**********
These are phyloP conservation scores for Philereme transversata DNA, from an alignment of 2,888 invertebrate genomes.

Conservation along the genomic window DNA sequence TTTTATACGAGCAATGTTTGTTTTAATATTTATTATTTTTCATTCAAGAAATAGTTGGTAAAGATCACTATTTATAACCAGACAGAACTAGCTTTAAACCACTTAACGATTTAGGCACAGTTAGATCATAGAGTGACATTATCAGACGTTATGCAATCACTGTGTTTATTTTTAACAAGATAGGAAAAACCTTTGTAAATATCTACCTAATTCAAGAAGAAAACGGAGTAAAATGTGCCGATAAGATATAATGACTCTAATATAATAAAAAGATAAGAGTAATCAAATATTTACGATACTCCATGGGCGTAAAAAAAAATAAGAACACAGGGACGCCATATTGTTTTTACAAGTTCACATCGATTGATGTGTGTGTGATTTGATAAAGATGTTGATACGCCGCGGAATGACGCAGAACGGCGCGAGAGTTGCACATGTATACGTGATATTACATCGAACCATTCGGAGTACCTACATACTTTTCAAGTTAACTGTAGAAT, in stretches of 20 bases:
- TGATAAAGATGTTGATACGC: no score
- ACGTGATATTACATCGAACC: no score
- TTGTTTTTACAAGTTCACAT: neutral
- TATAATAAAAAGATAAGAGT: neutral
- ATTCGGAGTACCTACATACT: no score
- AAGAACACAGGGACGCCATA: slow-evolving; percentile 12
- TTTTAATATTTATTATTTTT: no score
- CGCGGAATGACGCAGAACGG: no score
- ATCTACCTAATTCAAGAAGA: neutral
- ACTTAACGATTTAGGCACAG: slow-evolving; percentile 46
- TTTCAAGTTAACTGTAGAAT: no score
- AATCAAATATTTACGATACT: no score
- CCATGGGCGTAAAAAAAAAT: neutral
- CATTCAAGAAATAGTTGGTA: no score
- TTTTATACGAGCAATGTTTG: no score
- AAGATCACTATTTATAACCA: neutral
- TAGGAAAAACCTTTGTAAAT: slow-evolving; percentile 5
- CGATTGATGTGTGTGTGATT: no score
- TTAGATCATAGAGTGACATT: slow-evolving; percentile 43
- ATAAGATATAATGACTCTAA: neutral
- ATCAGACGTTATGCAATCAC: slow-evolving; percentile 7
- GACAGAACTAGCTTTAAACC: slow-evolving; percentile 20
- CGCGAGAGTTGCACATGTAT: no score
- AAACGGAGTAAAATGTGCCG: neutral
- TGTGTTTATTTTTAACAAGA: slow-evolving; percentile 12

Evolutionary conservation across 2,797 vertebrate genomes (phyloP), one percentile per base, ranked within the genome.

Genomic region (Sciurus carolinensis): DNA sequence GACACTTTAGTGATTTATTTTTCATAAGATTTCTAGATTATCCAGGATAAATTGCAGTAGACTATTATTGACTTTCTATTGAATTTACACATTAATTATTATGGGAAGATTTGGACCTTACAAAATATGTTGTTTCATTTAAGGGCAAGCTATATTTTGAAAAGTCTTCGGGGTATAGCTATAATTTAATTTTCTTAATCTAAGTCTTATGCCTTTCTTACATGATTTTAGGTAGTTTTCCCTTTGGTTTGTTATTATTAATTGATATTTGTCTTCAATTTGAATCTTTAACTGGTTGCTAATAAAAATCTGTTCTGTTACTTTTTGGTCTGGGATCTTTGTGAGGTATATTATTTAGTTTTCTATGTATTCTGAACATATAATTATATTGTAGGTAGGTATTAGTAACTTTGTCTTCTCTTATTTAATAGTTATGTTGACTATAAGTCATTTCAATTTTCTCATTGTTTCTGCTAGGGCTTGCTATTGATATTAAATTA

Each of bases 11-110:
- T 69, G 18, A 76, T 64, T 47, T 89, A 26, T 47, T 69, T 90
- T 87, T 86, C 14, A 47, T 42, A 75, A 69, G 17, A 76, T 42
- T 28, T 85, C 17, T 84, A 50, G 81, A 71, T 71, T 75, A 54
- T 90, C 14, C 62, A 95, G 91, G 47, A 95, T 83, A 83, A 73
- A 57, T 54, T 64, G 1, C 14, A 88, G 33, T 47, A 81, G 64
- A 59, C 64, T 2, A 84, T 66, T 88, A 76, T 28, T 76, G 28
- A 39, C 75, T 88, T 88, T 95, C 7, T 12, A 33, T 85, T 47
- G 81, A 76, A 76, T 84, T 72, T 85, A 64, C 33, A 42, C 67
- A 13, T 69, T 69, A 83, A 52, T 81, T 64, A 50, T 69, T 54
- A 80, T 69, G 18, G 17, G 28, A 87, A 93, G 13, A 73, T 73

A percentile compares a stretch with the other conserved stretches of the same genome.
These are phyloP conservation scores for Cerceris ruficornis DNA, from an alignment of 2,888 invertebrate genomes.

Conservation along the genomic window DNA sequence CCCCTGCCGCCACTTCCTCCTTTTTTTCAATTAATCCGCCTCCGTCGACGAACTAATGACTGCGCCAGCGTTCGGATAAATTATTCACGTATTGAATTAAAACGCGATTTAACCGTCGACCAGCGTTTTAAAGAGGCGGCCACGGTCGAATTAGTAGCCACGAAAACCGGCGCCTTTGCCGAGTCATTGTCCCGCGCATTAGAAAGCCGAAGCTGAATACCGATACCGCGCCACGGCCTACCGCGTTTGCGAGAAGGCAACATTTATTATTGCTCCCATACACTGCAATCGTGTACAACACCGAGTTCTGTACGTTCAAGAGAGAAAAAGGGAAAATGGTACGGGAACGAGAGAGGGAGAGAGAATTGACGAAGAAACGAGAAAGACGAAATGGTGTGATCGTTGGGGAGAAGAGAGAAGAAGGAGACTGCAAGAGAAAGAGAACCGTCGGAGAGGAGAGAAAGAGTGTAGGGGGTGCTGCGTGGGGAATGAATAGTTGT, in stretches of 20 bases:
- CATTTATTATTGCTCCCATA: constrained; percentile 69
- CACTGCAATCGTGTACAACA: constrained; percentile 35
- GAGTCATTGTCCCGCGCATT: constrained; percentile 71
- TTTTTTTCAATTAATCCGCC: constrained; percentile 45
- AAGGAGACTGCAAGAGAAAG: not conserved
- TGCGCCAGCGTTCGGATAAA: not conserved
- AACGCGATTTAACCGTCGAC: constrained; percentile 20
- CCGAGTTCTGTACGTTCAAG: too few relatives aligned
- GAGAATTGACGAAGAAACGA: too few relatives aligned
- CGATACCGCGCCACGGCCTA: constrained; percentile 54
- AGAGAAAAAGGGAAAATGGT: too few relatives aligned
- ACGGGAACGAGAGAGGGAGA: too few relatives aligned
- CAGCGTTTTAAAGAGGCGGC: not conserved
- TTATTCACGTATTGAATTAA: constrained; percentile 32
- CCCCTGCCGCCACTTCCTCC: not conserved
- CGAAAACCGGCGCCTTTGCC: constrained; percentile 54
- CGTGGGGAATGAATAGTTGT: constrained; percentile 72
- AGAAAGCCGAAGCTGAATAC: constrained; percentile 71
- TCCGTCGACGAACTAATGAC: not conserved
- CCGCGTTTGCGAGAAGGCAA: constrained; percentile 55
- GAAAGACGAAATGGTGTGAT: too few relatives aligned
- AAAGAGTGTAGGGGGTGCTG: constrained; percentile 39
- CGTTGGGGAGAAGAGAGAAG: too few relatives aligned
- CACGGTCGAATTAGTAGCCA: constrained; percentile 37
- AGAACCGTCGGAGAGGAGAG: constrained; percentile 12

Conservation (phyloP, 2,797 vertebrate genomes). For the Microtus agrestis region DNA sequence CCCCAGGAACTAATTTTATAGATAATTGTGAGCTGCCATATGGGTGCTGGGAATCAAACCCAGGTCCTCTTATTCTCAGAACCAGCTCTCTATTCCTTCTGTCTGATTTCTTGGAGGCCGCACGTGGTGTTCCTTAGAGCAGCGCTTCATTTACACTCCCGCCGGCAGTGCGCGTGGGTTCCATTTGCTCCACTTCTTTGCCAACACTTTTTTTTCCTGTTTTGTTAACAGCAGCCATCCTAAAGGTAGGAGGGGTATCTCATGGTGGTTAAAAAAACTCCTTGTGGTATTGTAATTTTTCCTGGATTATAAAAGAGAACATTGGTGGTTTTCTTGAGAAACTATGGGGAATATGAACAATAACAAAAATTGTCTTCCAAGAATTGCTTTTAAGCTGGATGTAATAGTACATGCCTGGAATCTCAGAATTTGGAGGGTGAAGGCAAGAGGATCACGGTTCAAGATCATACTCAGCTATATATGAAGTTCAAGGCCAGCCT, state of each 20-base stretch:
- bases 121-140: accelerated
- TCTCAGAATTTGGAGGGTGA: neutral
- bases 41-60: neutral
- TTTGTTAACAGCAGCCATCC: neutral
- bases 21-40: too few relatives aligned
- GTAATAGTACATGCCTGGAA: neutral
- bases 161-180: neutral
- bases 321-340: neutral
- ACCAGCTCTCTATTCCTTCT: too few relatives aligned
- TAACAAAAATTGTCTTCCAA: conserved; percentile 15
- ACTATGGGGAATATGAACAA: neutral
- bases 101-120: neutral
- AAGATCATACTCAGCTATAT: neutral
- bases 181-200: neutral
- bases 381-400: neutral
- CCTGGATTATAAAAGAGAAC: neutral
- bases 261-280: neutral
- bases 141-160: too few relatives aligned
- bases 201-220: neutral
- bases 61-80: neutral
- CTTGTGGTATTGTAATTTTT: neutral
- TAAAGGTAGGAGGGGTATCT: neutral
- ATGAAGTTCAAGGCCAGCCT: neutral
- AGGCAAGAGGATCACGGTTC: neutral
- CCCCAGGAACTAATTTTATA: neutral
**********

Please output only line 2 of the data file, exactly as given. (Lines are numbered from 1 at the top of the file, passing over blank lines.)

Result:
Conservation along the genomic window DNA sequence TTTTATACGAGCAATGTTTGTTTTAATATTTATTATTTTTCATTCAAGAAATAGTTGGTAAAGATCACTATTTATAACCAGACAGAACTAGCTTTAAACCACTTAACGATTTAGGCACAGTTAGATCATAGAGTGACATTATCAGACGTTATGCAATCACTGTGTTTATTTTTAACAAGATAGGAAAAACCTTTGTAAATATCTACCTAATTCAAGAAGAAAACGGAGTAAAATGTGCCGATAAGATATAATGACTCTAATATAATAAAAAGATAAGAGTAATCAAATATTTACGATACTCCATGGGCGTAAAAAAAAATAAGAACACAGGGACGCCATATTGTTTTTACAAGTTCACATCGATTGATGTGTGTGTGATTTGATAAAGATGTTGATACGCCGCGGAATGACGCAGAACGGCGCGAGAGTTGCACATGTATACGTGATATTACATCGAACCATTCGGAGTACCTACATACTTTTCAAGTTAACTGTAGAAT, in stretches of 20 bases: